Strategically developed co-curricular pathways can encourage students' degree completion (opinion)

The enrollment at many higher education institutions, whether public or private, is declining. A recent report from the National Student Clearinghouse Research Center found that overall enrollment in higher education, in fact, decreased in each of the last three fall terms. And now the COVID-19 pandemic has added additional unwanted pressures.

Of course, the data will vary depending on the sector and student populations served, but maintaining and increasing student enrollment remains a concern for the vast number of institutions. And while we must certainly focus on developing successful recruitment programs, we must also double our efforts to retain current students and help them complete their degrees.

In his 2012 book, Completing College: Rethinking Institutional Action, Vincent Tinto highlighted that improving student retention is primarily a question of creating and supporting classroom (curricular) engagement. And, indeed, such engagement in the classroom, which relies on faculty-student relationships, is fundamental to student retention. Earning poor grades will almost inevitably lead to low retention.

But we must not minimize co-curricular learning if our goal is to address many of the academic, social and economic issues that threaten student retention. Co-curricular experiences encourage students’ engagement in ways that directly and indirectly shape their degree completion and postcollege success.

Those experiences can significantly increase student retention -- whether in person, online or blended -- if institutions make a strategic effort to establish clear co-curricular pathways that support student success.

What are co-curricular pathways? Similar to guided pathways that lead to students’ matriculation and degree completion by sequencing classes, co-curricular pathways intentionally align such programs and services toward specific goals and learning outcomes. Co-curricular pathways consist of: (1) high-impact experiences, (2) scaffolded learning and (3) ideals of student success that help students to shape and reach their academic and professional goals.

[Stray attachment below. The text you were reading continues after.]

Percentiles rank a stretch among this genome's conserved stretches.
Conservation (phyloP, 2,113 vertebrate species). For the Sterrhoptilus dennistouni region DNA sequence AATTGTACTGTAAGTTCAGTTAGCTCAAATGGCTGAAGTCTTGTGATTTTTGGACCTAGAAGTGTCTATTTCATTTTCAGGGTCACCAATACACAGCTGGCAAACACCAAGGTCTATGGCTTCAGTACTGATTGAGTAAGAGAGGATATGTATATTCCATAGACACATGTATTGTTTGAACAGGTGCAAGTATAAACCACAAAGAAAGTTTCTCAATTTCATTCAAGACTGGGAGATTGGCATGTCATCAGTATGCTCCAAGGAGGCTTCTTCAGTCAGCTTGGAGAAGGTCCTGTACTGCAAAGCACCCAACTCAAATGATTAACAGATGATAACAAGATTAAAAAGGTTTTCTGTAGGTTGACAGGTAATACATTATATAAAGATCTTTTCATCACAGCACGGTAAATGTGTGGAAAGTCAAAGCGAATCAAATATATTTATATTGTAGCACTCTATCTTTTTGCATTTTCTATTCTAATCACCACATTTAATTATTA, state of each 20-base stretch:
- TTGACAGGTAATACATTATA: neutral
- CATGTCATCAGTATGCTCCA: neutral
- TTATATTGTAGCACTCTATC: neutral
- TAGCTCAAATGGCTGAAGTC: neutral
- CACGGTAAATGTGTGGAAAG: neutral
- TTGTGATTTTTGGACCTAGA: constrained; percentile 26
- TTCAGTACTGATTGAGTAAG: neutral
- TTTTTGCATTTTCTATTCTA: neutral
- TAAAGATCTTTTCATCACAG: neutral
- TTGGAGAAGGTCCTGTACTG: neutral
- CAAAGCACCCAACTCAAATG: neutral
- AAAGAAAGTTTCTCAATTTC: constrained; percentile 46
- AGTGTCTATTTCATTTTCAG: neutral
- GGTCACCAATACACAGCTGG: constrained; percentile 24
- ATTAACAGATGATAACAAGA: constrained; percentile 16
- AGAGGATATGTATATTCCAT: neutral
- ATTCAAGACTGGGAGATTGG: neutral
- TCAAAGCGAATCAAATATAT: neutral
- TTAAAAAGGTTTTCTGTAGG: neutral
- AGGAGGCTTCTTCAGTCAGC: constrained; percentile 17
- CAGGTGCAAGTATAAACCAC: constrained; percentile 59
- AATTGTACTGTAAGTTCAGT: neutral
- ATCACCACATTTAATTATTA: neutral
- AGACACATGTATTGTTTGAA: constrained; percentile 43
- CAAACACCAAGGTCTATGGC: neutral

How can co-curricular experiences be meaningful for students’ academic and professional development? Part of the answer lies in involving students in high-impact educational practices, a term many people know through the work of George Kuh and the National Survey of Student Engagement. High-impact practices are learning experiences that have been proven to enhance college success, especially among low-income, first-generation and underrepresented students. Common high-impact experiences include learning communities, undergraduate research and internships. Depending on its strategic goals and expertise, each institution will want to offer a distinct set of high-impact practices that fit their students’ needs.

But designing and establishing high-impact practices is only one part of creating co-curricular pathways. We must align those practices in a scaffolding manner where students learn skills and knowledge toward specific learning outcomes and postcollege success indicators. In their 2019 podcast “Co-curricular Pathways: Building a Better Student Experience in Higher Education,” Annemieke Rice and Moira Phippen describe how co-curricular pathways are institutional structures that outline steps for student growth and achievement. Rather than students serendipitously participating in high-impact practices --through, for instance, receiving a promotional email to join a program -- establishing co-curricular pathways requires institutions to be mindful of how one high-impact practice connects to another to support student learning and growth. Creating such pathways requires building and maintaining a chain of interrelated high-impact experiences, ideally starting with first-year and other new incoming students.

The learning outcomes of a co-curricular pathway should also reflect each institution’s specific strategic mission and goals. Whatever that mission and those goals may be, any resulting initiatives should inspire the creation of particular co-curricular pathways. Doing so helps to legitimize and support pathway programming, both intellectually and financially. For example, making a case for why an institution should invest in a co-curricular pathway is more straightforward if that pathway aligns with an institution’s strategic goals and student profile. Such a strategic alignment also allows the evaluators of co-curricular pathways to measure pathway success in direct relationship to specific institutional aims and enrollment forecasts.